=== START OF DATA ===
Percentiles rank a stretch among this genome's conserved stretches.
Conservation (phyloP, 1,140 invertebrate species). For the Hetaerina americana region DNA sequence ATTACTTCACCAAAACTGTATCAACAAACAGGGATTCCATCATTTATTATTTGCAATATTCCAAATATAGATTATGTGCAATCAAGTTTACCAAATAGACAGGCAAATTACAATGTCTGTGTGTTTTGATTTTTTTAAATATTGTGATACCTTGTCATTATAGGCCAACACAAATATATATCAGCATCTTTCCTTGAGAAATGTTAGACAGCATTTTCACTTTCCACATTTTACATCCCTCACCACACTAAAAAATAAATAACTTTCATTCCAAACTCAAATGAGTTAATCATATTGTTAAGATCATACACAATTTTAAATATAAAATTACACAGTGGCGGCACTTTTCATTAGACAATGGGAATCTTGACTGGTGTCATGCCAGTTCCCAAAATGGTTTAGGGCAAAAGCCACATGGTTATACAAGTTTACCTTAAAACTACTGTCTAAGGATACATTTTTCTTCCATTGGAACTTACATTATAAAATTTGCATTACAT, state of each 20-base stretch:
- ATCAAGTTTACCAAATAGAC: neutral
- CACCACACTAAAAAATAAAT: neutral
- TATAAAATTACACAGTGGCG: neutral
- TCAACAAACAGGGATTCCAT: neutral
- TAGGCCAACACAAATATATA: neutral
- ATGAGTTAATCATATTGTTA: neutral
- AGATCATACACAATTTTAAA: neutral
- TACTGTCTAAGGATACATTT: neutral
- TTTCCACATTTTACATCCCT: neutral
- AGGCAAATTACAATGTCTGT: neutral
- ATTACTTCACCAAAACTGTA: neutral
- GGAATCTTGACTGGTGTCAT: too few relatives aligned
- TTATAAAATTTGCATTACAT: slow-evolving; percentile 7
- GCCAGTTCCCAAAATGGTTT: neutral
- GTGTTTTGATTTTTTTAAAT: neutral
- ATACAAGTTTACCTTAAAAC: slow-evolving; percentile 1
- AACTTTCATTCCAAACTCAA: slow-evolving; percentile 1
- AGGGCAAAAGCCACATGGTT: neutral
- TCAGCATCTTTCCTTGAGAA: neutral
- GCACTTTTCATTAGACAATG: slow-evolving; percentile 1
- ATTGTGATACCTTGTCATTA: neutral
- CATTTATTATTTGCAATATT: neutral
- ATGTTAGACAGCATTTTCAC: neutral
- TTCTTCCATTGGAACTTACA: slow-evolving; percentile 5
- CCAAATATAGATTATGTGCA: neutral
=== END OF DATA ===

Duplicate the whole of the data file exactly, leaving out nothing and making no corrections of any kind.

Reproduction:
Percentiles rank a stretch among this genome's conserved stretches.
Conservation (phyloP, 1,140 invertebrate species). For the Hetaerina americana region DNA sequence ATTACTTCACCAAAACTGTATCAACAAACAGGGATTCCATCATTTATTATTTGCAATATTCCAAATATAGATTATGTGCAATCAAGTTTACCAAATAGACAGGCAAATTACAATGTCTGTGTGTTTTGATTTTTTTAAATATTGTGATACCTTGTCATTATAGGCCAACACAAATATATATCAGCATCTTTCCTTGAGAAATGTTAGACAGCATTTTCACTTTCCACATTTTACATCCCTCACCACACTAAAAAATAAATAACTTTCATTCCAAACTCAAATGAGTTAATCATATTGTTAAGATCATACACAATTTTAAATATAAAATTACACAGTGGCGGCACTTTTCATTAGACAATGGGAATCTTGACTGGTGTCATGCCAGTTCCCAAAATGGTTTAGGGCAAAAGCCACATGGTTATACAAGTTTACCTTAAAACTACTGTCTAAGGATACATTTTTCTTCCATTGGAACTTACATTATAAAATTTGCATTACAT, state of each 20-base stretch:
- ATCAAGTTTACCAAATAGAC: neutral
- CACCACACTAAAAAATAAAT: neutral
- TATAAAATTACACAGTGGCG: neutral
- TCAACAAACAGGGATTCCAT: neutral
- TAGGCCAACACAAATATATA: neutral
- ATGAGTTAATCATATTGTTA: neutral
- AGATCATACACAATTTTAAA: neutral
- TACTGTCTAAGGATACATTT: neutral
- TTTCCACATTTTACATCCCT: neutral
- AGGCAAATTACAATGTCTGT: neutral
- ATTACTTCACCAAAACTGTA: neutral
- GGAATCTTGACTGGTGTCAT: too few relatives aligned
- TTATAAAATTTGCATTACAT: slow-evolving; percentile 7
- GCCAGTTCCCAAAATGGTTT: neutral
- GTGTTTTGATTTTTTTAAAT: neutral
- ATACAAGTTTACCTTAAAAC: slow-evolving; percentile 1
- AACTTTCATTCCAAACTCAA: slow-evolving; percentile 1
- AGGGCAAAAGCCACATGGTT: neutral
- TCAGCATCTTTCCTTGAGAA: neutral
- GCACTTTTCATTAGACAATG: slow-evolving; percentile 1
- ATTGTGATACCTTGTCATTA: neutral
- CATTTATTATTTGCAATATT: neutral
- ATGTTAGACAGCATTTTCAC: neutral
- TTCTTCCATTGGAACTTACA: slow-evolving; percentile 5
- CCAAATATAGATTATGTGCA: neutral